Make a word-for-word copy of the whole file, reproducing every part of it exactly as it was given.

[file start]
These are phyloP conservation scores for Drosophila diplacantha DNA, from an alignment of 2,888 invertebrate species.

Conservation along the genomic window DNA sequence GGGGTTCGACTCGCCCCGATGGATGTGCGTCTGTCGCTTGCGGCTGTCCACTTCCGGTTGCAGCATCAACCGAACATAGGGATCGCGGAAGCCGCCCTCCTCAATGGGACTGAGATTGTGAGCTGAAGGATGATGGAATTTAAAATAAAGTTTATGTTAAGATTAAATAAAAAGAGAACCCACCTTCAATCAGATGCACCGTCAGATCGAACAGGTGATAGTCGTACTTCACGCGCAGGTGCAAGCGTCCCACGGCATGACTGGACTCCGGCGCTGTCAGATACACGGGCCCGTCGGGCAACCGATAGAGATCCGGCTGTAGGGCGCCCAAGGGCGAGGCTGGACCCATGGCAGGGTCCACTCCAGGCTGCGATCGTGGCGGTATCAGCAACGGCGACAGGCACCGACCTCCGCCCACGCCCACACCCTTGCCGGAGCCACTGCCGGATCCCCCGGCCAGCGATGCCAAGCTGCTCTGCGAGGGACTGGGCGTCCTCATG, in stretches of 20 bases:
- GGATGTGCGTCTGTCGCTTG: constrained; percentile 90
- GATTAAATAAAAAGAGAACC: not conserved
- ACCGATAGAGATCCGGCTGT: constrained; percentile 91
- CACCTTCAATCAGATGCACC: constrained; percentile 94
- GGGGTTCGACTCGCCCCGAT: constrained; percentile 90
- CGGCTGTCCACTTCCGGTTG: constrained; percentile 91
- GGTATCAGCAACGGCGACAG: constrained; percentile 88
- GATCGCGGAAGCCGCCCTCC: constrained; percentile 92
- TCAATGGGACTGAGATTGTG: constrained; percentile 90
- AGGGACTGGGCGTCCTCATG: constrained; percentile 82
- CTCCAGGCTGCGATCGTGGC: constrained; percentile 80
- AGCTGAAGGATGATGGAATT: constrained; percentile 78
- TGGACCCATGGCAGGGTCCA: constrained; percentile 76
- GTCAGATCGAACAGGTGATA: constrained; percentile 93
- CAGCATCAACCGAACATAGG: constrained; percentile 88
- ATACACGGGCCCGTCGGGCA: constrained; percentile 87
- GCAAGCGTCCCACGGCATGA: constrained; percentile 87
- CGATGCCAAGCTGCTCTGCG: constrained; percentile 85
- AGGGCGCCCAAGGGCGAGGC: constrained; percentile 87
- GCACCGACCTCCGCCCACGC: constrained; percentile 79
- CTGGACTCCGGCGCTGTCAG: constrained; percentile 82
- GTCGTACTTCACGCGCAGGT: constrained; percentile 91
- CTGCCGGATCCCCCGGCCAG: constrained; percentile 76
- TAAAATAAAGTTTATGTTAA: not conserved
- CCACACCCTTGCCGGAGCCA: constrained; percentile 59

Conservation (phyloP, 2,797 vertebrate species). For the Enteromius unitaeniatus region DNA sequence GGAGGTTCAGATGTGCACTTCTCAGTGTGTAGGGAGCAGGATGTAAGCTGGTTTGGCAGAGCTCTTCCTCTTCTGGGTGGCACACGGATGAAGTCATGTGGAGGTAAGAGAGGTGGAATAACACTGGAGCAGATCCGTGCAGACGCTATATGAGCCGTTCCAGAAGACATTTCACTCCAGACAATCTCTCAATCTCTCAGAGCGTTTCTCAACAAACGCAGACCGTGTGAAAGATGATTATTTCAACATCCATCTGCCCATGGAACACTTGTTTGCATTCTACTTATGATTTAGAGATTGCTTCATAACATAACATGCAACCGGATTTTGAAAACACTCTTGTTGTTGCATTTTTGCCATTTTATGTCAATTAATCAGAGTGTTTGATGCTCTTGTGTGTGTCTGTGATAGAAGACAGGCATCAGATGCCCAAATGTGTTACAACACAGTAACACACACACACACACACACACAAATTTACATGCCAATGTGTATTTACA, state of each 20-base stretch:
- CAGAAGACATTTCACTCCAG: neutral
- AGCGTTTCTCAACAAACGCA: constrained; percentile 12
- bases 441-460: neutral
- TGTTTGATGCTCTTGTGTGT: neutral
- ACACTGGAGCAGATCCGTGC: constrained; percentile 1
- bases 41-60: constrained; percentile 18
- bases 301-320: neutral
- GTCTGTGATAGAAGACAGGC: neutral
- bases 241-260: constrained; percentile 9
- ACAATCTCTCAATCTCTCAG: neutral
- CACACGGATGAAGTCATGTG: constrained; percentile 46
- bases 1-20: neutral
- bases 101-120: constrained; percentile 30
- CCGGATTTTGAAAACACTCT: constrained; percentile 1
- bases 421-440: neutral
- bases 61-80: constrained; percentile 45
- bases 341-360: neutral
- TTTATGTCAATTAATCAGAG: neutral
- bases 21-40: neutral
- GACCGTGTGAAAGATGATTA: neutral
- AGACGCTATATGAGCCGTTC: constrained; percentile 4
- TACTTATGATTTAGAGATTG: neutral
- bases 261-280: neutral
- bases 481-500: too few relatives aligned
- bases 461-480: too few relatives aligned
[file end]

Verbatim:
These are phyloP conservation scores for Drosophila diplacantha DNA, from an alignment of 2,888 invertebrate species.

Conservation along the genomic window DNA sequence GGGGTTCGACTCGCCCCGATGGATGTGCGTCTGTCGCTTGCGGCTGTCCACTTCCGGTTGCAGCATCAACCGAACATAGGGATCGCGGAAGCCGCCCTCCTCAATGGGACTGAGATTGTGAGCTGAAGGATGATGGAATTTAAAATAAAGTTTATGTTAAGATTAAATAAAAAGAGAACCCACCTTCAATCAGATGCACCGTCAGATCGAACAGGTGATAGTCGTACTTCACGCGCAGGTGCAAGCGTCCCACGGCATGACTGGACTCCGGCGCTGTCAGATACACGGGCCCGTCGGGCAACCGATAGAGATCCGGCTGTAGGGCGCCCAAGGGCGAGGCTGGACCCATGGCAGGGTCCACTCCAGGCTGCGATCGTGGCGGTATCAGCAACGGCGACAGGCACCGACCTCCGCCCACGCCCACACCCTTGCCGGAGCCACTGCCGGATCCCCCGGCCAGCGATGCCAAGCTGCTCTGCGAGGGACTGGGCGTCCTCATG, in stretches of 20 bases:
- GGATGTGCGTCTGTCGCTTG: constrained; percentile 90
- GATTAAATAAAAAGAGAACC: not conserved
- ACCGATAGAGATCCGGCTGT: constrained; percentile 91
- CACCTTCAATCAGATGCACC: constrained; percentile 94
- GGGGTTCGACTCGCCCCGAT: constrained; percentile 90
- CGGCTGTCCACTTCCGGTTG: constrained; percentile 91
- GGTATCAGCAACGGCGACAG: constrained; percentile 88
- GATCGCGGAAGCCGCCCTCC: constrained; percentile 92
- TCAATGGGACTGAGATTGTG: constrained; percentile 90
- AGGGACTGGGCGTCCTCATG: constrained; percentile 82
- CTCCAGGCTGCGATCGTGGC: constrained; percentile 80
- AGCTGAAGGATGATGGAATT: constrained; percentile 78
- TGGACCCATGGCAGGGTCCA: constrained; percentile 76
- GTCAGATCGAACAGGTGATA: constrained; percentile 93
- CAGCATCAACCGAACATAGG: constrained; percentile 88
- ATACACGGGCCCGTCGGGCA: constrained; percentile 87
- GCAAGCGTCCCACGGCATGA: constrained; percentile 87
- CGATGCCAAGCTGCTCTGCG: constrained; percentile 85
- AGGGCGCCCAAGGGCGAGGC: constrained; percentile 87
- GCACCGACCTCCGCCCACGC: constrained; percentile 79
- CTGGACTCCGGCGCTGTCAG: constrained; percentile 82
- GTCGTACTTCACGCGCAGGT: constrained; percentile 91
- CTGCCGGATCCCCCGGCCAG: constrained; percentile 76
- TAAAATAAAGTTTATGTTAA: not conserved
- CCACACCCTTGCCGGAGCCA: constrained; percentile 59

Conservation (phyloP, 2,797 vertebrate species). For the Enteromius unitaeniatus region DNA sequence GGAGGTTCAGATGTGCACTTCTCAGTGTGTAGGGAGCAGGATGTAAGCTGGTTTGGCAGAGCTCTTCCTCTTCTGGGTGGCACACGGATGAAGTCATGTGGAGGTAAGAGAGGTGGAATAACACTGGAGCAGATCCGTGCAGACGCTATATGAGCCGTTCCAGAAGACATTTCACTCCAGACAATCTCTCAATCTCTCAGAGCGTTTCTCAACAAACGCAGACCGTGTGAAAGATGATTATTTCAACATCCATCTGCCCATGGAACACTTGTTTGCATTCTACTTATGATTTAGAGATTGCTTCATAACATAACATGCAACCGGATTTTGAAAACACTCTTGTTGTTGCATTTTTGCCATTTTATGTCAATTAATCAGAGTGTTTGATGCTCTTGTGTGTGTCTGTGATAGAAGACAGGCATCAGATGCCCAAATGTGTTACAACACAGTAACACACACACACACACACACACAAATTTACATGCCAATGTGTATTTACA, state of each 20-base stretch:
- CAGAAGACATTTCACTCCAG: neutral
- AGCGTTTCTCAACAAACGCA: constrained; percentile 12
- bases 441-460: neutral
- TGTTTGATGCTCTTGTGTGT: neutral
- ACACTGGAGCAGATCCGTGC: constrained; percentile 1
- bases 41-60: constrained; percentile 18
- bases 301-320: neutral
- GTCTGTGATAGAAGACAGGC: neutral
- bases 241-260: constrained; percentile 9
- ACAATCTCTCAATCTCTCAG: neutral
- CACACGGATGAAGTCATGTG: constrained; percentile 46
- bases 1-20: neutral
- bases 101-120: constrained; percentile 30
- CCGGATTTTGAAAACACTCT: constrained; percentile 1
- bases 421-440: neutral
- bases 61-80: constrained; percentile 45
- bases 341-360: neutral
- TTTATGTCAATTAATCAGAG: neutral
- bases 21-40: neutral
- GACCGTGTGAAAGATGATTA: neutral
- AGACGCTATATGAGCCGTTC: constrained; percentile 4
- TACTTATGATTTAGAGATTG: neutral
- bases 261-280: neutral
- bases 481-500: too few relatives aligned
- bases 461-480: too few relatives aligned